Today, 11 June 2020 was Jacques Cousteau’s 110th Birthday and yet nothing to note the occasion from the folks at Google.
So many children of the 1970s were inspired by Jacques Cousteau to look at the world in a wonderful new way. Some went on to learn to speak French, take up snorkeling or even scuba diving. Some even went on to take up marine biology in college.
Over the last weekend, some hackers decided to jam the Chicago Police radio system with obscenities and music.
The music included this rather obscure relic from the Bosnian War knows as Serbia Strong (Србија јака):
To give a little perspective, making unauthorized transmissions on police frequencies is actually quite easy to do in most cities and only requires a radio you can buy in Amazon for about $35.
Although it is technically feasible to track down someone jamming police frequencies, police departments generally don’t have the necessary tools and trained personnel ready to respond on short notice. For the most part, it’s virtually impossible to catch someone interfering with police radio systems. Although from time to time, someone does get caught.
About 20 years ago, there was an individual that was routinely interfering with police and public safety radio frequencies in the area around Burnsville, Minnesota. The perpetrator was affectionately known as “The Burnsville Burper”.
From The Saint Paul Pioneer Press, Tuesday, February 26, 2002
Man admits breaking into police radio calls
A Burnsville man pleaded guilty Monday to obstructing the legal process in connection with repeatedly breaking into police radio communications, sometimes urging officers to shoot suspects.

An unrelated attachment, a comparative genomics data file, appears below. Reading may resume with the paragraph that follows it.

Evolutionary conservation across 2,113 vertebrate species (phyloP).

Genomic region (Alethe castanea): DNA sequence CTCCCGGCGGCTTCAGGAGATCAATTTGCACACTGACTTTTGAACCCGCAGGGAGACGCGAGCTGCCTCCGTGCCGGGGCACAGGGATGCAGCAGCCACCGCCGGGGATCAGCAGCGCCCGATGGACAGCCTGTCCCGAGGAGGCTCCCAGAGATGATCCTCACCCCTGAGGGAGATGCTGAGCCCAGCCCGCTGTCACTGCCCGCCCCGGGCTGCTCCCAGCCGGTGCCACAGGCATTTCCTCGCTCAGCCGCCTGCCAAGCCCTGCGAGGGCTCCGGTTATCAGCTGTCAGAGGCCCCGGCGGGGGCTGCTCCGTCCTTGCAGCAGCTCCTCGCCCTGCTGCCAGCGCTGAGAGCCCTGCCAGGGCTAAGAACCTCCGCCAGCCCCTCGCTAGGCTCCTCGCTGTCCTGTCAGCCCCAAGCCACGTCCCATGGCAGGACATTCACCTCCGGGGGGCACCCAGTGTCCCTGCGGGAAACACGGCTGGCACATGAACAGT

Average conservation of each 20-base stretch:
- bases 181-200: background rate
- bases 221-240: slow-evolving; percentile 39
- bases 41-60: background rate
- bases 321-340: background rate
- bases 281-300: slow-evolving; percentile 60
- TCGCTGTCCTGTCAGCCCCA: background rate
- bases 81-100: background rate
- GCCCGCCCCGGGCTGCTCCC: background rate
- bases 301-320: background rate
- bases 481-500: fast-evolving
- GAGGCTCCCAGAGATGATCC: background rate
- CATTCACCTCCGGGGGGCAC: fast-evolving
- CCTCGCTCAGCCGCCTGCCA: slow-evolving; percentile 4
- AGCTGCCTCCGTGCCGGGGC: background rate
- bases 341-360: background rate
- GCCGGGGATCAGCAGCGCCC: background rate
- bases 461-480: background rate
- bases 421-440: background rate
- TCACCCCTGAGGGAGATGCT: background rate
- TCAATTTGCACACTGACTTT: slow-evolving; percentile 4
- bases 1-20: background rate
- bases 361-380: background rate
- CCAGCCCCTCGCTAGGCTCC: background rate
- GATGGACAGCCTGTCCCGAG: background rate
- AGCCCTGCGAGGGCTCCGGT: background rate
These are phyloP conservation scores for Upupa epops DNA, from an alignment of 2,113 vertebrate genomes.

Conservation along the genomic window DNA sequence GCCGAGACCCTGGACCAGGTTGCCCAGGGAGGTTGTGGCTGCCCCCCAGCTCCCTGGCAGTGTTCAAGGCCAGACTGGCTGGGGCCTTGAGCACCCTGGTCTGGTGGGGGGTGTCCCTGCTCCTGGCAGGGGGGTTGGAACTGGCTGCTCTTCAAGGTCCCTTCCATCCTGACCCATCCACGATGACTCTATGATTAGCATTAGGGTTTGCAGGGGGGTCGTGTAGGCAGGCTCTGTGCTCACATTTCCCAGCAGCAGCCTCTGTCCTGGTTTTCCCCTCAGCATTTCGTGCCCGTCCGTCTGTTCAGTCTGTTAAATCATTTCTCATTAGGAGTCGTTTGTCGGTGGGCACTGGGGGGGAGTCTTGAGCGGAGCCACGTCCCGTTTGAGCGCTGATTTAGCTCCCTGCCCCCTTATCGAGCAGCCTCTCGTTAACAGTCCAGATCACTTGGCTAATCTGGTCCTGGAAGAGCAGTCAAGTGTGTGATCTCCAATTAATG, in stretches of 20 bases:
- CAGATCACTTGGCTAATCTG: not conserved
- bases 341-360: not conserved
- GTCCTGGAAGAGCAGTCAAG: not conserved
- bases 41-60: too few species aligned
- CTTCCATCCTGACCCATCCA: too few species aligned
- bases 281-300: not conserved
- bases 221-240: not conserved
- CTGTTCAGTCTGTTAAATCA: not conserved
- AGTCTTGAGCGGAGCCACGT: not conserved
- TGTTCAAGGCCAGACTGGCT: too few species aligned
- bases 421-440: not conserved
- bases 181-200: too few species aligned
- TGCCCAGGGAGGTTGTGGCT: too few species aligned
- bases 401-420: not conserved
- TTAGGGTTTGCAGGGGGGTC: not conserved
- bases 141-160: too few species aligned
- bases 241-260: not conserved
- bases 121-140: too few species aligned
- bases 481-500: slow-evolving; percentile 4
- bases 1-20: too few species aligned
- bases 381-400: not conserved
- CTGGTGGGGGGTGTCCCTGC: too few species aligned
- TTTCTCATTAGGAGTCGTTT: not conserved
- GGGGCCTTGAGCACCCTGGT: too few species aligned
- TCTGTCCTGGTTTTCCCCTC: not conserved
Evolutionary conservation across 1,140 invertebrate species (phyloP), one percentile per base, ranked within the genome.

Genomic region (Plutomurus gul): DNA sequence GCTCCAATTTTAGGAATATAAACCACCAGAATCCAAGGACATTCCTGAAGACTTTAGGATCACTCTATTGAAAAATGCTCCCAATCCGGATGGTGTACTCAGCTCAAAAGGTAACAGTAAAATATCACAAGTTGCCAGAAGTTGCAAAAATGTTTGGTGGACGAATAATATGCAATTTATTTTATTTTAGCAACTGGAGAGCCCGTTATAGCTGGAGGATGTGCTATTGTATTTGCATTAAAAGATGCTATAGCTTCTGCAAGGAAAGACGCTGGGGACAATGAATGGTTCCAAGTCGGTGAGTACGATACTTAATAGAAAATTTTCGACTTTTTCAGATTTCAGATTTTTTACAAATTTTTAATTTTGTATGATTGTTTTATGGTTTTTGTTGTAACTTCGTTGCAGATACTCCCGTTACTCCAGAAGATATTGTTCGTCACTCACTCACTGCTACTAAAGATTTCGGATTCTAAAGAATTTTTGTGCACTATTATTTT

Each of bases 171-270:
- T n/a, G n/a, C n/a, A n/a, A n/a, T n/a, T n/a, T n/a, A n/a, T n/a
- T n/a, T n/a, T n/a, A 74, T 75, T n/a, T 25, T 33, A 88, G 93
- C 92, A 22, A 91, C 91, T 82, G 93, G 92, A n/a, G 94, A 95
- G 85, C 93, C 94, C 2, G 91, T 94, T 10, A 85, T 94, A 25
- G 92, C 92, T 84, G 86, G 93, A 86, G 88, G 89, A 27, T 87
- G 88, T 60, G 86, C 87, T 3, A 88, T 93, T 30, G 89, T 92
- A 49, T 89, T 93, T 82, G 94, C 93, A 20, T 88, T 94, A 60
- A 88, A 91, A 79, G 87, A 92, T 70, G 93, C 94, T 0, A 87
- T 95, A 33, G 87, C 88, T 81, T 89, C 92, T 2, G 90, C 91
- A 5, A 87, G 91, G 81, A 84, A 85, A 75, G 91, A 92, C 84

Aaron Howard Goldberg, 32, will be sentenced in Dakota County District Court on March 19. Goldberg could not be reached for comment.
Since at least April 2000, Burnsville police and fire, along with several other public safety agencies, experienced unauthorized radio communications on their radio frequencies, according to the criminal complaint. Burnsville officials documented about 25
incidents they believed were caused by the same hacker.
On February 4, 2001, a Burnsville officer heard a male voice on the air say “You betcha” and noted that the transmission was extremely clear, causing the officer to suspect that the source of the transmission was close by. Just after hearing the transmission, the officer saw a car that was one of the suspected vehicles involved in the radio transmissions.
Officers observed the driver take a handheld radio transmitter and place it in front of his mouth. At that moment, officers heard a male voice over the radio that appeared to have used an obscenity.
When stopped by police, Goldberg said he had broadcast on the Burnsville emergency frequency “more times than he could count on his hands,” according to the criminal complaint. When asked why he did it, “Goldberg stated that it was just stupid.”
As you can see, the perpetrator wasn’t caught using any kind of advanced technology, but rather good old fashioned police work with a police officer being aware of what’s going on around him.
As far as that Serbian song is concerned, we had posted a video of it on YouTube with English subtitles, but it was immediately removed by YouTube for violating community standards.
Alas, YouTube is not the only video platform in the world and even though the presentation is not as clean as it is on YouTube, you can watch it just fine on Vidlii.
Virtually every town in Iowa that was served by a railroad, had a railroad station building at some time in the town’s history. Very few of the railroad station buildings remain, but a fair number have been preserved. Many of the preserved railroad stations were moved to another location, away from the railroad tracks.
Such was the case in Knierim, Iowa where the railroad station was moved to the Knierim City Park and restored.
This is the Knierim Station in 2017:
At some point in the last three years, the city fathers must have decided that the town would be better served with the prefabricated monstrosity you see below as opposed to the restored railroad station that it replaced.